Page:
"So one of your people is a kidnapper! I get it, now. No wonder you didn't call the cops."
Raven spun on her heel, her face livid.
"What was that?"
"You heard me."
"Nope, Bridget doesn't get it," Katie said, tired resignation in her voice. The redhead whirled about with a hurt expression on her face. Michael used the break to try to diffuse the situation further.
"Spirit guardians leave tracks?" he asked without sarcasm.
"Ours does," Morgan said and went on without another word.
The clearing appeared as if by magic. One moment they were tripping along an overgrown pathway and then the next they were knee high in wild flowers on a hilly meadow. The flowers were blinding, as if they were giving off their own light. Everything had a strange clarity to it, the way the world looks after a heavy rainstorm except there was no moisture. No one could speak for several minutes, overwhelmed by the beauty around them. The air was heavy with the aroma of sweet flowers and pine.
"What is this place?" Michael breathed. He had only a vague awareness of Bridget and Katie behind him saying the same thing.
"This is the dwelling place of the guardian," Morgan said and gestured wide. "Many good spirits live in this place. In times past, shamans and tribesmen hoping to open up to the Great Spirit would come here to train and purify themselves." With a tired breath he added, "Though very few come here anymore."
"Except them," Raven used her rifle to point to the far side of the meadow to the one blemish upon the sanctuary. The five began to run.
They found them at the forest's edge, Shawn, Andrew and the Blackcrows brothers each suspended on their own individual tree. For one terrifying instant Michael thought that they had been nailed to the trunks, but then he noticed the thick, bark-covered vines that held them fast. They all looked the worse for wear, but except for the purple bruise the right half of Shawn's face had swelled into they seemed alright. They were also asleep.
Katie did not stop running until she had run right into her brother and wrapped her arms tight around his neck. Andrew awoke with a gasp and a panicked cry.
"Shawn! Put that chainsaw down and run! We have to—huh? Katie? What are you doing here? Where am I?" His head whipped back and forth in utter confusion. "Where'd that monster go? And why am I tied up?"
"That's a good question," Bridget said, leveling a suspicious glare at the Clearskys. Raven ignored her as and her grandfather each took a large knife out of their belts and began to to saw through the thick vines. Shawn began to stir under Raven's not quite gentle ministration to the vine.
"What happened?" Michael asked them. He helped Katie to keep her brother steady as the first vine broke.
"I'm not really sure," the blond boy said as he looked out across the beautiful meadow, a look of baffled uncertainty spread across his expression. "The sun was going down, and we were thinking about quitting. Then this big hairy…I don't know what it was, a gorilla? Something jumped out and attacked us."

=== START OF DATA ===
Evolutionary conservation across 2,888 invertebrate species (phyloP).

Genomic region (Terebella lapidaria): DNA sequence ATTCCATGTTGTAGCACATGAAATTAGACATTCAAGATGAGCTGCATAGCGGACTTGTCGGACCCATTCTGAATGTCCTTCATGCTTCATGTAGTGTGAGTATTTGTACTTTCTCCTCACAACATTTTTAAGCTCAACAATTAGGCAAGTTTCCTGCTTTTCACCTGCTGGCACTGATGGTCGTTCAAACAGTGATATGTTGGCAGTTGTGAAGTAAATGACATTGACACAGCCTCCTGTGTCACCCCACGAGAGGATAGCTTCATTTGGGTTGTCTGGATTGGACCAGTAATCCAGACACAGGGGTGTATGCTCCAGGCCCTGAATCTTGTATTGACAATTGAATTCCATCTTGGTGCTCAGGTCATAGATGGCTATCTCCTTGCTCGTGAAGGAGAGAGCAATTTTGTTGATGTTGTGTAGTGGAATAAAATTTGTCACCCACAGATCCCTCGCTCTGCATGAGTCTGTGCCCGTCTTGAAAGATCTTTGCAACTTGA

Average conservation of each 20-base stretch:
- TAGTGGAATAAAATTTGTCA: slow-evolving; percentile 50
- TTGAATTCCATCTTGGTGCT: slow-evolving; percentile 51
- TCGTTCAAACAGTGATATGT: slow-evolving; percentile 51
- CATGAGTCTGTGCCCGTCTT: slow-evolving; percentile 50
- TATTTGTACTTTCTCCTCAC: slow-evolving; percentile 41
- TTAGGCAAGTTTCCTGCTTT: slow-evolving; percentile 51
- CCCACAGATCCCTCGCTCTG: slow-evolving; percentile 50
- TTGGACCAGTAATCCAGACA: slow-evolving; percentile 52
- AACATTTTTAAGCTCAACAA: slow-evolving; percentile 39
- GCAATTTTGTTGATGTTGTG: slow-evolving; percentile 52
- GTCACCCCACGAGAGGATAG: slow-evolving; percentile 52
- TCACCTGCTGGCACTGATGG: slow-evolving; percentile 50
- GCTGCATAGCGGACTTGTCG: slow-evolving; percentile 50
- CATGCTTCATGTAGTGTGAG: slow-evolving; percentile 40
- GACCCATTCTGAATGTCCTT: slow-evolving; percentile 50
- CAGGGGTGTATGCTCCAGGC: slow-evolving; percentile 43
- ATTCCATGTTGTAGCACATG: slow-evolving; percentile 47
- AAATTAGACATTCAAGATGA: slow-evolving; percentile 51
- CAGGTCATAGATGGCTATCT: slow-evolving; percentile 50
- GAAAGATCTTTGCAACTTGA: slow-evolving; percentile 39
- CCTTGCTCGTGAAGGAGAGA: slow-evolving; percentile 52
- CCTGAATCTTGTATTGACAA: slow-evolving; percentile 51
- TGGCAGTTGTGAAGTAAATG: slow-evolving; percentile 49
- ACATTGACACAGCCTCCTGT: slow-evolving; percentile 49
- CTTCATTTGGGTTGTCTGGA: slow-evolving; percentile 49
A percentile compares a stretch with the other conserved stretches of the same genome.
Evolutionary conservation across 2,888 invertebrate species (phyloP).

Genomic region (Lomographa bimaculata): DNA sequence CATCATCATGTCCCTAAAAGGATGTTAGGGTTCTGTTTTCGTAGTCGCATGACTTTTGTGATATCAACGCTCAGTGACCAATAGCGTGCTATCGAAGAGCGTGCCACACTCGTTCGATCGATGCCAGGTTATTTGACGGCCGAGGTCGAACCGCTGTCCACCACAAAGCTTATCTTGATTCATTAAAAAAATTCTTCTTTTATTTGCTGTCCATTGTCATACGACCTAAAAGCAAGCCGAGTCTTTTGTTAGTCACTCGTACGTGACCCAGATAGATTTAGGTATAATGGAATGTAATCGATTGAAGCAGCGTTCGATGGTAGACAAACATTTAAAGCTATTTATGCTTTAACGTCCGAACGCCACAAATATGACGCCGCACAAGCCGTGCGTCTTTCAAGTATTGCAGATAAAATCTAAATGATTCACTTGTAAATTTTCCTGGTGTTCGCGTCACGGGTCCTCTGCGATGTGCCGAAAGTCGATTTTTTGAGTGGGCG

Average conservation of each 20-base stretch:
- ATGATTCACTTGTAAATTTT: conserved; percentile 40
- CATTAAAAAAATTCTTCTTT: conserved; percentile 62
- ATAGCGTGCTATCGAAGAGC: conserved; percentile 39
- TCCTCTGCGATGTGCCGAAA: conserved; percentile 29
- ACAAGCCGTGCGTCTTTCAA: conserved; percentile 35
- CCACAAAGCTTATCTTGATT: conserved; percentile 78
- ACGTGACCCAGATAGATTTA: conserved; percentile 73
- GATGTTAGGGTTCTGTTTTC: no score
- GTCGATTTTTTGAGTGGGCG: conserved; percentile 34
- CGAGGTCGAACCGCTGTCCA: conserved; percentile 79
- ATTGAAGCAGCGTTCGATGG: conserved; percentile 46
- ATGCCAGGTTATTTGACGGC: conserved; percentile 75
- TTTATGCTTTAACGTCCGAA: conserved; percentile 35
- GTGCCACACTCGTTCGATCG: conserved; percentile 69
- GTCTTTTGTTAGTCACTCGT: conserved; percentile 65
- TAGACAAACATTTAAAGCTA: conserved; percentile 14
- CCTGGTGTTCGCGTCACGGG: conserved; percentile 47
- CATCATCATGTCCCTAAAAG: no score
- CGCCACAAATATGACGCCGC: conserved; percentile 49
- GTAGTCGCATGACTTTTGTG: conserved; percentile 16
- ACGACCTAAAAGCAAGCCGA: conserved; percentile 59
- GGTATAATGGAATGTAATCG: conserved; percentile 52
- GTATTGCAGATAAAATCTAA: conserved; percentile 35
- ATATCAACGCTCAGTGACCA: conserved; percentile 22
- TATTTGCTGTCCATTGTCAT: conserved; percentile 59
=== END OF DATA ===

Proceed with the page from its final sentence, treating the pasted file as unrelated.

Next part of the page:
"Bigfoot?" Katie suggested.
The former captive shrugged as best he could. "Yeah, I kinda think it was."
"It's not Bigfoot," Raven said with a slight growl. The vine holding Shawn snapped loose and Bridget stepped away, grinning wickedly as she let the half-conscious boy to slump into the Indian girl's chest.
Raven snarled and stepped back to drop him on his face. She scowled at the redhead, who looked away and whistled.
"So," Michael said as they moved to the still slumbering Blackcrow brothers, "where's this forest guardian you were talking about?" The question was no sooner out of his mouth than he felt the hot, snorting breath behind him. How typical. He ducked to the side just as a fist the size of his head came down where he had been standing.
The monster stood almost twelve feet tall, an ape-like creature that stood erect like a human. Thick black hair covered its body, unwashed and unkempt. Powerful, leathery hands clenched and unclenched with enough strength to snap tree branches, and its yellow fangs were bared in hatred. Brown eyes exactly like a human's were narrowed in a very human expression of intelligent fury.
"Wookie?" Shawn blinked each eye individually, still groggy as Bridget and Andrew lifted him on their shoulders.
"The hell is that?" Bridget half-shrieked.
"Bigfoot!" Katie declared with excitement.
"For the last time, it's not…," Raven faltered and tilted her head a bit. "Yeah, okay. He's pretty much Bigfoot."
Whether the roar was one of protest or bestial fury was difficult to determine but the intent of its smashing fists was not. The group scattered as it tore deep scores into the earth and then charged, straight at Michael.
"Why does this keep happening to me?" he whined, leaping aside of another mighty swipe. The flowers were slippery on landing, sending him skidding beneath a decapitating blow and sliding several feet on his face.
The rumbling thud of the monster's approaching feet prompted him to his knees. A look like satisfaction was on the brute's ugly face. In a final, desperate ploy, he tilted his head and made his eyes wide and sparkling, his hands resting meekly over pursed lips.
"You wouldn't hit a girl, would you?" he said in the cutest manner he could muster. Then thrust out his boobs for good measure.
The monster gave a derisive snort and rolled its eyes.
"So much for that," the feminized-boy said, and flinched away from the fist that came hurtling towards him. Strangely, the crackling sound that followed did not come from his bones.